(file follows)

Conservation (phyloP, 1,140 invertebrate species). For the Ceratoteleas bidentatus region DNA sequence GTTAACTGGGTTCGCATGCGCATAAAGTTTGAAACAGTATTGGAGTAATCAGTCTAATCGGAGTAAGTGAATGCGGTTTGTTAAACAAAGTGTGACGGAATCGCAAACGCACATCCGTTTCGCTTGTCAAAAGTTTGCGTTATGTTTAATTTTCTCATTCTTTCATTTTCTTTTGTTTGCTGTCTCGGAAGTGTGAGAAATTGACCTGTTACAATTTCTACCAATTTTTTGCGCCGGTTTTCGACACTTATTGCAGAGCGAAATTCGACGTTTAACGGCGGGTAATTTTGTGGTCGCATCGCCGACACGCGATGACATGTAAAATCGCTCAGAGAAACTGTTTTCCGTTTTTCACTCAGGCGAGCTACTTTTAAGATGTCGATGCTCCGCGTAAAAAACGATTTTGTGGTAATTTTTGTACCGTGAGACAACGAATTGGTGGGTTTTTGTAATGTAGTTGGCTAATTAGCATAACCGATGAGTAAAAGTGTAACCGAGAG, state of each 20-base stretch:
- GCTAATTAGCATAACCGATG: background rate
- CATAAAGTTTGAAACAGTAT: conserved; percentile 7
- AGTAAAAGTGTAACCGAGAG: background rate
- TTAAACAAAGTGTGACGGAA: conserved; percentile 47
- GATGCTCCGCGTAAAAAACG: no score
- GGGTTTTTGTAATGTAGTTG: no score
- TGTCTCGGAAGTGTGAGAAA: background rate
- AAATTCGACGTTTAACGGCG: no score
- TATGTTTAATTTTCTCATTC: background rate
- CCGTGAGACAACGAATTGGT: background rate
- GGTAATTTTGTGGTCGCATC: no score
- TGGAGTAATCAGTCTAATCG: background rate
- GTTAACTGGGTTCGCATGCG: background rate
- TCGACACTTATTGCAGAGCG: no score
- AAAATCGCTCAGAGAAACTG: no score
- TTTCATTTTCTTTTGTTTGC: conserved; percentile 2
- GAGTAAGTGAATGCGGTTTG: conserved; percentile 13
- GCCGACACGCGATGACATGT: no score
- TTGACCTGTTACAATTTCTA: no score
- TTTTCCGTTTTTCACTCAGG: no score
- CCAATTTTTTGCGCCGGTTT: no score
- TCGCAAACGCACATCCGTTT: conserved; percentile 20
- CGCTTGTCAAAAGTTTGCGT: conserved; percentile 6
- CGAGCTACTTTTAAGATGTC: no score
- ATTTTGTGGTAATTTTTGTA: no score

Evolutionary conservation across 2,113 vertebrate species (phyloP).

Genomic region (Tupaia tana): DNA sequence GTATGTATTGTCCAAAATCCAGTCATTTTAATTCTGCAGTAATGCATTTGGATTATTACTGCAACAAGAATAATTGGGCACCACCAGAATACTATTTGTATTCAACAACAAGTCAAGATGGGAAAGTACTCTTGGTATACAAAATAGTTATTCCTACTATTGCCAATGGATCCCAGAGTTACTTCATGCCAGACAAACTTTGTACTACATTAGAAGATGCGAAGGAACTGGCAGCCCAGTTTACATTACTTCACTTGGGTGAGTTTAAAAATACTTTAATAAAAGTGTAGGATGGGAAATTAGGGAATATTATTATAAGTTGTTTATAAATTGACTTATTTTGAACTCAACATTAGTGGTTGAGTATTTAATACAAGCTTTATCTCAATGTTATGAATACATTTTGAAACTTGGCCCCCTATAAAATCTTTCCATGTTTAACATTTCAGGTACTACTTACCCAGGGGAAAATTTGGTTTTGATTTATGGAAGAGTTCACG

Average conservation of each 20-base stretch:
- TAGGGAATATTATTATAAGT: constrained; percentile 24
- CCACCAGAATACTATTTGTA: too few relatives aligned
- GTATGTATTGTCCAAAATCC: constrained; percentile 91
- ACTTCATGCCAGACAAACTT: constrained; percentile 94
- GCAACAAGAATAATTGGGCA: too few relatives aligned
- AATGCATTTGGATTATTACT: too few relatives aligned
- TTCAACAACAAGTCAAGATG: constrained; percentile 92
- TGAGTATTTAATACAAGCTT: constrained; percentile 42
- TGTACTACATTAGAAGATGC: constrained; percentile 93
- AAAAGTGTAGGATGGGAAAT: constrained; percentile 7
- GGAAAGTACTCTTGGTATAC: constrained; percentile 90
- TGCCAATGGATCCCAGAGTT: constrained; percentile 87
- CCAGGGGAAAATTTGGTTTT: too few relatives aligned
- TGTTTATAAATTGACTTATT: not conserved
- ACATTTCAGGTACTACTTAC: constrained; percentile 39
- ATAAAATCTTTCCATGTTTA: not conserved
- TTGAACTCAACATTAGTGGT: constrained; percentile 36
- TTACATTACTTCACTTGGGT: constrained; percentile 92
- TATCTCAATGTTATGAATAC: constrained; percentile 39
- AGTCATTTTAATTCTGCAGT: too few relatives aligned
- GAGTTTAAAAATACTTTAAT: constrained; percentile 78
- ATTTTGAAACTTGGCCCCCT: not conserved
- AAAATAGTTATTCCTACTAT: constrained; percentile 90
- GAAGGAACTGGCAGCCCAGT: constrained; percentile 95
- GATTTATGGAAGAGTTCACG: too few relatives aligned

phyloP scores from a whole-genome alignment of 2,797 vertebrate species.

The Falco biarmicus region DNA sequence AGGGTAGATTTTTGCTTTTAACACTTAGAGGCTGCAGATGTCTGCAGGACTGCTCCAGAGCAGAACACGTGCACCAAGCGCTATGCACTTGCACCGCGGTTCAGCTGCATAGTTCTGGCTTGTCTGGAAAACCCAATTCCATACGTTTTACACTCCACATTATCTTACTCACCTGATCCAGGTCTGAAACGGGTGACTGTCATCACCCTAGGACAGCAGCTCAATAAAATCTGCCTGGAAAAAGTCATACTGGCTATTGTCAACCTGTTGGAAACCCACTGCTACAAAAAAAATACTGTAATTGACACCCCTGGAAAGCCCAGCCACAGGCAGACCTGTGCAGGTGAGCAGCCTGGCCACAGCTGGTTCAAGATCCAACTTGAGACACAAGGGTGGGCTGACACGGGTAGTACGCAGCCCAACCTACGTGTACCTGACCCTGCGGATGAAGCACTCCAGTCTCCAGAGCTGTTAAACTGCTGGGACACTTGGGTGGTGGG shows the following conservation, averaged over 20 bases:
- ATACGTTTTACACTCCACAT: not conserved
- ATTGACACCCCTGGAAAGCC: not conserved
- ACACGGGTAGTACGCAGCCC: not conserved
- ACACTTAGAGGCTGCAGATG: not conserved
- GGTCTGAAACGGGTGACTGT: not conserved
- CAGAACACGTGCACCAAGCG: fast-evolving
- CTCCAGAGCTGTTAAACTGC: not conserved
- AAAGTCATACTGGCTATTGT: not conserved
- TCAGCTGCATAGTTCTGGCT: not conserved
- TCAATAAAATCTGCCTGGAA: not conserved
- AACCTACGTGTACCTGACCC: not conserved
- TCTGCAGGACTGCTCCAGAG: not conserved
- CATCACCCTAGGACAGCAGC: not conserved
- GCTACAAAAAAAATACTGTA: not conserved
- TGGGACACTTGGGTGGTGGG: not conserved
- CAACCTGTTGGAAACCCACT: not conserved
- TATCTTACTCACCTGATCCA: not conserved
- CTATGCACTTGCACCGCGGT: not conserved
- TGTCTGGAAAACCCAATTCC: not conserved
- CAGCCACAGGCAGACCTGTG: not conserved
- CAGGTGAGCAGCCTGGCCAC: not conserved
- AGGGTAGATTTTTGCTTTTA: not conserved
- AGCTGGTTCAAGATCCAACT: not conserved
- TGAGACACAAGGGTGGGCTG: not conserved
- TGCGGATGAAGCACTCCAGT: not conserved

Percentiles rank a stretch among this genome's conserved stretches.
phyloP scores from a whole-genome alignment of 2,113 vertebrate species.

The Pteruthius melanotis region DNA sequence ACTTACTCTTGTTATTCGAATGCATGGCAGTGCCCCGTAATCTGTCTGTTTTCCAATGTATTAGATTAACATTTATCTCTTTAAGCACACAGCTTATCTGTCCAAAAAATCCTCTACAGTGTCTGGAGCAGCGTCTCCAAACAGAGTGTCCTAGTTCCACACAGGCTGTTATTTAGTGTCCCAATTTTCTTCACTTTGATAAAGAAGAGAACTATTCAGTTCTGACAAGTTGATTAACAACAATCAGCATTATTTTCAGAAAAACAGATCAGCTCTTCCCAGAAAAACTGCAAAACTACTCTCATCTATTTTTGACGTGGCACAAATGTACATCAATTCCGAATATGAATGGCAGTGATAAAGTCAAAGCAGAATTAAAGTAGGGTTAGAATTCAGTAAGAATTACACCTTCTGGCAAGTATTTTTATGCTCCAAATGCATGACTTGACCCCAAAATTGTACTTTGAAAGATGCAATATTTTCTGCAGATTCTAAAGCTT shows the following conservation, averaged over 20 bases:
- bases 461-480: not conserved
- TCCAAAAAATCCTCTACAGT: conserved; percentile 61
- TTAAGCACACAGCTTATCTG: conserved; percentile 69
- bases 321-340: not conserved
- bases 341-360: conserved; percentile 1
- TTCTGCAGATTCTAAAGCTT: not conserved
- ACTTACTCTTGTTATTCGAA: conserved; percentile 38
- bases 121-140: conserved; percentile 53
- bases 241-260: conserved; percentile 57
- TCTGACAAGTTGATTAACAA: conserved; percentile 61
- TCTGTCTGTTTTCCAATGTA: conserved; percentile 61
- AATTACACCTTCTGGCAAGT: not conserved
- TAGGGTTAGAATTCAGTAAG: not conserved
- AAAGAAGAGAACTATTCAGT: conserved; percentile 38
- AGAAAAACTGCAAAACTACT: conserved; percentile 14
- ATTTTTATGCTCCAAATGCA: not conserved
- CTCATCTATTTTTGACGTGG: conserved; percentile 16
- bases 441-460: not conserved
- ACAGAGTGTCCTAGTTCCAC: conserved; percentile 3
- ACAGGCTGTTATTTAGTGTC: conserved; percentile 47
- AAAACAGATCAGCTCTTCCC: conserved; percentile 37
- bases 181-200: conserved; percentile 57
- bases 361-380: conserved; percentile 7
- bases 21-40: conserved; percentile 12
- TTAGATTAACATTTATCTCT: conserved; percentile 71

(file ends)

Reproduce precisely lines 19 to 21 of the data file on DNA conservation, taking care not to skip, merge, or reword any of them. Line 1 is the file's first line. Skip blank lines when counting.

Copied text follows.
- GCCGACACGCGATGACATGT: no score
- TTGACCTGTTACAATTTCTA: no score
- TTTTCCGTTTTTCACTCAGG: no score